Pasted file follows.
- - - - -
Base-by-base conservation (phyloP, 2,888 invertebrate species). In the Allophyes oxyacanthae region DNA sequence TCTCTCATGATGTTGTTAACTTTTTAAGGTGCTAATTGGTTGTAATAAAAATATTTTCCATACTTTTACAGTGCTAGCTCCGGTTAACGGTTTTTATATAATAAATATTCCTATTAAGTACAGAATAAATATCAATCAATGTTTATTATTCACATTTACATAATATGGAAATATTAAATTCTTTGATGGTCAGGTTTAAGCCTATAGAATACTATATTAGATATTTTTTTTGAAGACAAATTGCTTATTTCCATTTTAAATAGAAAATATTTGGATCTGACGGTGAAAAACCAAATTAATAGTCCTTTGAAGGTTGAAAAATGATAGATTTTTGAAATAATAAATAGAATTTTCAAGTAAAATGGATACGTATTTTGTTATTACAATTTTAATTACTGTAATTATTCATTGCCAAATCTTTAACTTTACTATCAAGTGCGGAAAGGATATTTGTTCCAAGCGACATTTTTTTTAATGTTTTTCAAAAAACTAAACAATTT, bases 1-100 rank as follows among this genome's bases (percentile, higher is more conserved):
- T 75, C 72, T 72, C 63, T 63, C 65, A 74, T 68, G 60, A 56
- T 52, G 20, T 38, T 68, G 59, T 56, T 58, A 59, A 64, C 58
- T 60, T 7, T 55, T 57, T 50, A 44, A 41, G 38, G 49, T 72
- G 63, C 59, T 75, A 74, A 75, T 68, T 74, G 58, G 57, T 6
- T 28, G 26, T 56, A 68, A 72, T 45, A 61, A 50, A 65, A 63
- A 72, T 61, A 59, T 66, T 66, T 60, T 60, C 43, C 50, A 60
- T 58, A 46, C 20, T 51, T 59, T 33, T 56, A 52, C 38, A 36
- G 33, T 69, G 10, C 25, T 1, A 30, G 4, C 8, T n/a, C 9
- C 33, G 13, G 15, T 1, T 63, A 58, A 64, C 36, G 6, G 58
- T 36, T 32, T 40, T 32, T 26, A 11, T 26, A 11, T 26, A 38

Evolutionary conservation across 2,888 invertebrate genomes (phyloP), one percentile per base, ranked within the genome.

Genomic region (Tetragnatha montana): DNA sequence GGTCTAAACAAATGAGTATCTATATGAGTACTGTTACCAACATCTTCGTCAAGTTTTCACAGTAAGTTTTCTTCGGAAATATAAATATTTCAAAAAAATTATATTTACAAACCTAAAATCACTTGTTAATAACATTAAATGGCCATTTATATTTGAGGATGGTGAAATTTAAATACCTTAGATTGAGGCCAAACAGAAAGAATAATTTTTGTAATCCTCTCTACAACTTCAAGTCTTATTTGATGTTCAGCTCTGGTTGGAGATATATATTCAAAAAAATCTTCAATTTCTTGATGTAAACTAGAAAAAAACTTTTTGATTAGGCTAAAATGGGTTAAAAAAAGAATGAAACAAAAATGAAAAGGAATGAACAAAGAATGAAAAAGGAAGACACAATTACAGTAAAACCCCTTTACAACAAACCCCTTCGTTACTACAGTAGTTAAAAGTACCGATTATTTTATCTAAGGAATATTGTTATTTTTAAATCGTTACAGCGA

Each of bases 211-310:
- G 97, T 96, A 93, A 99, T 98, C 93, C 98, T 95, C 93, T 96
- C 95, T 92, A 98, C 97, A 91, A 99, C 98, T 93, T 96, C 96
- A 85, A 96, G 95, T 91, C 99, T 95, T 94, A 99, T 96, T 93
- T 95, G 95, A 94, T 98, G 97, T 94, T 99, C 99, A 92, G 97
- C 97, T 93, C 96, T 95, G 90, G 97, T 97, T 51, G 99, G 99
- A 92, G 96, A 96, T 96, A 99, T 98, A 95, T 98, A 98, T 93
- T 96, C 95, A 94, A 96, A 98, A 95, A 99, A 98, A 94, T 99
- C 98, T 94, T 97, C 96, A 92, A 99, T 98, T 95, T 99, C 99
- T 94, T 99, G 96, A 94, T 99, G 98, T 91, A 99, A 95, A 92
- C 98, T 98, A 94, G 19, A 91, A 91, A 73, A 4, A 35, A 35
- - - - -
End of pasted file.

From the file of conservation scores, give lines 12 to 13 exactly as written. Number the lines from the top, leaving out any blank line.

Evolutionary conservation across 2,888 invertebrate genomes (phyloP), one percentile per base, ranked within the genome.

Genomic region (Tetragnatha montana): DNA sequence GGTCTAAACAAATGAGTATCTATATGAGTACTGTTACCAACATCTTCGTCAAGTTTTCACAGTAAGTTTTCTTCGGAAATATAAATATTTCAAAAAAATTATATTTACAAACCTAAAATCACTTGTTAATAACATTAAATGGCCATTTATATTTGAGGATGGTGAAATTTAAATACCTTAGATTGAGGCCAAACAGAAAGAATAATTTTTGTAATCCTCTCTACAACTTCAAGTCTTATTTGATGTTCAGCTCTGGTTGGAGATATATATTCAAAAAAATCTTCAATTTCTTGATGTAAACTAGAAAAAAACTTTTTGATTAGGCTAAAATGGGTTAAAAAAAGAATGAAACAAAAATGAAAAGGAATGAACAAAGAATGAAAAAGGAAGACACAATTACAGTAAAACCCCTTTACAACAAACCCCTTCGTTACTACAGTAGTTAAAAGTACCGATTATTTTATCTAAGGAATATTGTTATTTTTAAATCGTTACAGCGA